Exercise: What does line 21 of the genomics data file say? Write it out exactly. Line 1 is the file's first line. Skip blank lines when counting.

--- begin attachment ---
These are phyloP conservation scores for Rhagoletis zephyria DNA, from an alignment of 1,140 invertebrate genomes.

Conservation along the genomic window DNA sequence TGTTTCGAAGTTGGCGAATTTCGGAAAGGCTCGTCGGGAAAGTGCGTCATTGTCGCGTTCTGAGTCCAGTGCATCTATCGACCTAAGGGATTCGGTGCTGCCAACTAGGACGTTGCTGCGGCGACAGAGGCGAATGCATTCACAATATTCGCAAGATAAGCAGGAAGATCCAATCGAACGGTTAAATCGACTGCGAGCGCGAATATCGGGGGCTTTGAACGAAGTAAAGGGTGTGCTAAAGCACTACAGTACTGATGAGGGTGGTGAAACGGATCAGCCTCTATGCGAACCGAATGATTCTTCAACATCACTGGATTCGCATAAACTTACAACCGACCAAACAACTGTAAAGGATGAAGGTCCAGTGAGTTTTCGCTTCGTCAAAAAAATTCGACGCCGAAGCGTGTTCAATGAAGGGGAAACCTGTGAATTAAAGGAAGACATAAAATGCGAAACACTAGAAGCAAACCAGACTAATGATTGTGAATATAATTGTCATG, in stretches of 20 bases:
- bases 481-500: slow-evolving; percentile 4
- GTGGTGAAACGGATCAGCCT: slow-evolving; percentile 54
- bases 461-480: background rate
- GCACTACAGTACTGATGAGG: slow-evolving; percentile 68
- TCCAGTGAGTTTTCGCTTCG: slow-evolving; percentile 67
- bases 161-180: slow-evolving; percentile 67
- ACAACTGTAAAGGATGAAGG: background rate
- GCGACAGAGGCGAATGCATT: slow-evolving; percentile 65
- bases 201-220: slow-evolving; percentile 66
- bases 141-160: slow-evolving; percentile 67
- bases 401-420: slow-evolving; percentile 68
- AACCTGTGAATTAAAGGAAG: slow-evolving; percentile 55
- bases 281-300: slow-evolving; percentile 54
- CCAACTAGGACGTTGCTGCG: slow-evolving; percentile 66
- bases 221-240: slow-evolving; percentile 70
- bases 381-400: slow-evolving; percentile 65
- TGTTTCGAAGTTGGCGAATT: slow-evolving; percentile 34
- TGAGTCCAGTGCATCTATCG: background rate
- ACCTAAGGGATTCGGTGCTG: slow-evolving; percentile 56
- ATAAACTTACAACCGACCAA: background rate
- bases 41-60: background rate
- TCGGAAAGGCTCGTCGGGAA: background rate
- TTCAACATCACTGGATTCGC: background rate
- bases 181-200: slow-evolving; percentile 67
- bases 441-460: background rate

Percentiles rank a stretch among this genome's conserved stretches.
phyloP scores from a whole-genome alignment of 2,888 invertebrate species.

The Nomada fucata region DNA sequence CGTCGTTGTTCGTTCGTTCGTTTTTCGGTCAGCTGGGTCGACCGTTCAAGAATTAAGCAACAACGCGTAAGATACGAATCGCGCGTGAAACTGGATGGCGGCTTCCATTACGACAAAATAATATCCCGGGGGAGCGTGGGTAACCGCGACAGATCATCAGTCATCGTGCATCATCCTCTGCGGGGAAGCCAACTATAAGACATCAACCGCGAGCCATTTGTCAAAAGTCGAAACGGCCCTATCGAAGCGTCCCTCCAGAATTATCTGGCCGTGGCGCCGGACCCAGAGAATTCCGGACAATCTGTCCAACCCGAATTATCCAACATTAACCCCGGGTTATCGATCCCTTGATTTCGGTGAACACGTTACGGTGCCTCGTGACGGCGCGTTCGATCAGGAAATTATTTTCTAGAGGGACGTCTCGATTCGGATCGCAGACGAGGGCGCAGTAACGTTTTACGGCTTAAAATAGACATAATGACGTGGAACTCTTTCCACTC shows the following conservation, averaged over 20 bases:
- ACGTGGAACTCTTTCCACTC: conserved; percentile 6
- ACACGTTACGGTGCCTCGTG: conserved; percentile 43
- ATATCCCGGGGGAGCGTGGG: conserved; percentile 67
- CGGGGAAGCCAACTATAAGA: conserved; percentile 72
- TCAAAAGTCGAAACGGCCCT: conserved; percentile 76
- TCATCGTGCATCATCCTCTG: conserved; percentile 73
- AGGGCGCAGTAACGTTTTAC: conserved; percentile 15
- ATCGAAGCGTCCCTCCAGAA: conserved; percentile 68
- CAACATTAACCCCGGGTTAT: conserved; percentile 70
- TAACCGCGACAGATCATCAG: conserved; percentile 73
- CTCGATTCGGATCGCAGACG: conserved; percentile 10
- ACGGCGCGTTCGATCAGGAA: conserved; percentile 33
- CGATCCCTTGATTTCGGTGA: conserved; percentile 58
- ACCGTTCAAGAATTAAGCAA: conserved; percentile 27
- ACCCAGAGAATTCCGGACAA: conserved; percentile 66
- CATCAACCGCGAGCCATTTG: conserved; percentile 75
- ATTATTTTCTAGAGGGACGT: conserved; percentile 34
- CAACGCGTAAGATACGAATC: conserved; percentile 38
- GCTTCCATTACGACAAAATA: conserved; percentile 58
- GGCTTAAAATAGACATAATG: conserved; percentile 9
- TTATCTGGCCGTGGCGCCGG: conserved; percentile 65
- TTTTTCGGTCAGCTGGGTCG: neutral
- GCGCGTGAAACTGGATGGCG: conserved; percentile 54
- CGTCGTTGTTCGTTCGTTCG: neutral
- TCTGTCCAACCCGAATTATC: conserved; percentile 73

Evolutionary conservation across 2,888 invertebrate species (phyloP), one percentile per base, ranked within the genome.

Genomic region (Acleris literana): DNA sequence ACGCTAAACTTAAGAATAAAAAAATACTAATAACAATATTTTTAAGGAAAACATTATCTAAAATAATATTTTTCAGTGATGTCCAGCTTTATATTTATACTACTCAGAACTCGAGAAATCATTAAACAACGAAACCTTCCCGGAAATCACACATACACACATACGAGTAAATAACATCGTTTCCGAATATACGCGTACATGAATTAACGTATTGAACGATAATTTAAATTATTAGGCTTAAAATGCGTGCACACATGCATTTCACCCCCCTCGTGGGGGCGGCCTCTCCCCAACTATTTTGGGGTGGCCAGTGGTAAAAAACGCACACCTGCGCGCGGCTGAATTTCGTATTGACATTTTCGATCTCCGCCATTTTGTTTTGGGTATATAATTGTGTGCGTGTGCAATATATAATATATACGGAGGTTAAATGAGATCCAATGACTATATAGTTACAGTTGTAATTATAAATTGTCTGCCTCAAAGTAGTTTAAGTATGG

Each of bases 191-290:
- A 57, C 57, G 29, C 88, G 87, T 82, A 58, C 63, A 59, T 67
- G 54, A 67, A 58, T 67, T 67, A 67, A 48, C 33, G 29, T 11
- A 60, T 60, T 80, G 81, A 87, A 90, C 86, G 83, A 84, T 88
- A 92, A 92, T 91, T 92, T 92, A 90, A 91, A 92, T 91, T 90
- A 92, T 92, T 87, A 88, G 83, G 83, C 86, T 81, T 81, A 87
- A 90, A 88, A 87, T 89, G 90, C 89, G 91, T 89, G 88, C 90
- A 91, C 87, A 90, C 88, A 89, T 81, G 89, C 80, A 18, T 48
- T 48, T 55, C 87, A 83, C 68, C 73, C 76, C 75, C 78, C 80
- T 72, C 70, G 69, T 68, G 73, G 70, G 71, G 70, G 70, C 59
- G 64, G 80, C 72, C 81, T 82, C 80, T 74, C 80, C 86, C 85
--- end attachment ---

- ACCTAAGGGATTCGGTGCTG: slow-evolving; percentile 56